US charges 6 people, 3 firms with $100m biofuels fraud

19 September 2013 14:01  [Source: ICIS news]

MEDELLIN, Colombia (ICIS)--Six people and three companies were charged with defrauding investors and consumers of more than $100m (€74m), Federal Bureau of Investigation (FBI) prosecutors in Indiana said late on Wednesday.

The indictment alleges that four men operating E-Biofuels of Indiana and two others with New Jersey-based Caravan Trading and CIMA Green conspired to exploit a government incentive programme that offers tax credits for biofuel use.

The defendants face 88 counts including securities fraud, wire fraud, filing false tax claims, money laundering and conspiracy.

The scheme began in July 2009 and continued until May 2012, the prosecutor's office said, with the defendants fraudulently selling more than 35m gal of biofuel they claimed to be pure B100 biodiesel but was blended with petroleum, known as B99, that had less value.

B100 comes with Renewable Identification Numbers (RINs) that can be used to claim tax credits and is worth roughly $2/gal more than B99.

Congress passed a law in 2007 that required refineries to blend biodiesel with petroleum-based diesel.

In 2013, that Renable Fuel Standard (RFS2) mandate required 1.28bn gal of biodiesel to be used. To keep track of how the mandate is being completed, producers use a 38-character RIN.

Buyers like refineries can use the RIN to show the EPA that they have met their share of the annual mandate, and they can sell credits above their share to other buyers, giving flexibility to buyers who are not close to biodiesel fuel producers.

The Indiana defendants were identified as Craig Ducey, Chad Ducey, Chris Ducey and Brian Carmichael, all operators of E-Biofuels.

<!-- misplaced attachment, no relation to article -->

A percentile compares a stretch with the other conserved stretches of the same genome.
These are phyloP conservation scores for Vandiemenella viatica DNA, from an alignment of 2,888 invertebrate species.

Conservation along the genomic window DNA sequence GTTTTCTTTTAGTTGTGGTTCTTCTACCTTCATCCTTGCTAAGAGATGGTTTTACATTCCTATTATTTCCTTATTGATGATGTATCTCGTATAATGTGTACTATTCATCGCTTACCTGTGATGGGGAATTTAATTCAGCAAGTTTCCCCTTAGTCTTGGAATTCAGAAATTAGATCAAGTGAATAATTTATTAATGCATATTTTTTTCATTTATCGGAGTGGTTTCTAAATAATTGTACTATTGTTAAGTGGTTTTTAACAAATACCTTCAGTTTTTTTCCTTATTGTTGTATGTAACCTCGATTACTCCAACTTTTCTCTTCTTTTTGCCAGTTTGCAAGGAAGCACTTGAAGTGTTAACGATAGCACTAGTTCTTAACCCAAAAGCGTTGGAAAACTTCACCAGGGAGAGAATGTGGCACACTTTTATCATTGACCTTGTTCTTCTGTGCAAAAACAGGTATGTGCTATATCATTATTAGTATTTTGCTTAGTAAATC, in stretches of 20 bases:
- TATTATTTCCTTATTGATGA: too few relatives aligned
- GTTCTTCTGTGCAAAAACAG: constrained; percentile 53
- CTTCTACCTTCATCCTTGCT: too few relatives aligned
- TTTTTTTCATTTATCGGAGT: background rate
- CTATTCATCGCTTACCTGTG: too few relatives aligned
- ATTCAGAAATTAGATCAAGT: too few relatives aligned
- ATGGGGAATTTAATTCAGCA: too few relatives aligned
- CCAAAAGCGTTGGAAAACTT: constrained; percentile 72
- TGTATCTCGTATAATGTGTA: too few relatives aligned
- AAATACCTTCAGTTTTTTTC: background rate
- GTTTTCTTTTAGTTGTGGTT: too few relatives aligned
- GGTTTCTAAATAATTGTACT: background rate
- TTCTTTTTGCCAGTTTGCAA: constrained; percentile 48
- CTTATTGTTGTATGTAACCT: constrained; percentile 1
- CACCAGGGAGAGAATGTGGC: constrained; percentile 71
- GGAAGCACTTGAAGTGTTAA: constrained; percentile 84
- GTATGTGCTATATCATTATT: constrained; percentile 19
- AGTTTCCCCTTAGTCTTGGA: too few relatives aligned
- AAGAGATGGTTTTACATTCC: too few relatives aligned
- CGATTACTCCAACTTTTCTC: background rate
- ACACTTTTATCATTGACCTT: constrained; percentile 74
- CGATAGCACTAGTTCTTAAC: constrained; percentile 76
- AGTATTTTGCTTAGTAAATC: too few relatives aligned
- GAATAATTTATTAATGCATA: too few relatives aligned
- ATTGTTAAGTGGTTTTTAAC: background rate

The government is also charging Jeff Wilson, chief executive of Imperial Petroleum, which bought E-Biofuels in 2010, with two counts of securities fraud.

The defendants from New Jersey are Joseph Furando and Evelyn Katirina Pattison.

Since November 2011, EPA has identified some 140m invalid or fraudulently created RINs associated with biodiesel fuel.

The biodiesel industry has started using private, voluntary verification services for RIN buyers so they can prove their credits are legitimate and reduce risk.

The US biodiesel industry in May 2012, in a move towards stabilising the RIN market, launched of the Genscape RIN Integrity Network dashboard.

The RIN Integrity Network dashboard allows obligated parties who subscribe to the Genscape service to do due diligence with real-time information on participating biodiesel producers.

American Fuel and Petrochemical Manufacturers (AFPM) President Charles Drevna has said the EPA’s current "buyer beware" approach to enforcement is a major problem for the industry.

Under EPA’s current structure, obligated parties who unknowingly purchased fraudulent RINs are required to replace the RINs, incurring high costs that ultimately get passed down to the consumer.

($1 = €0.74)

By: Leela Landress
+1 713 525 2653

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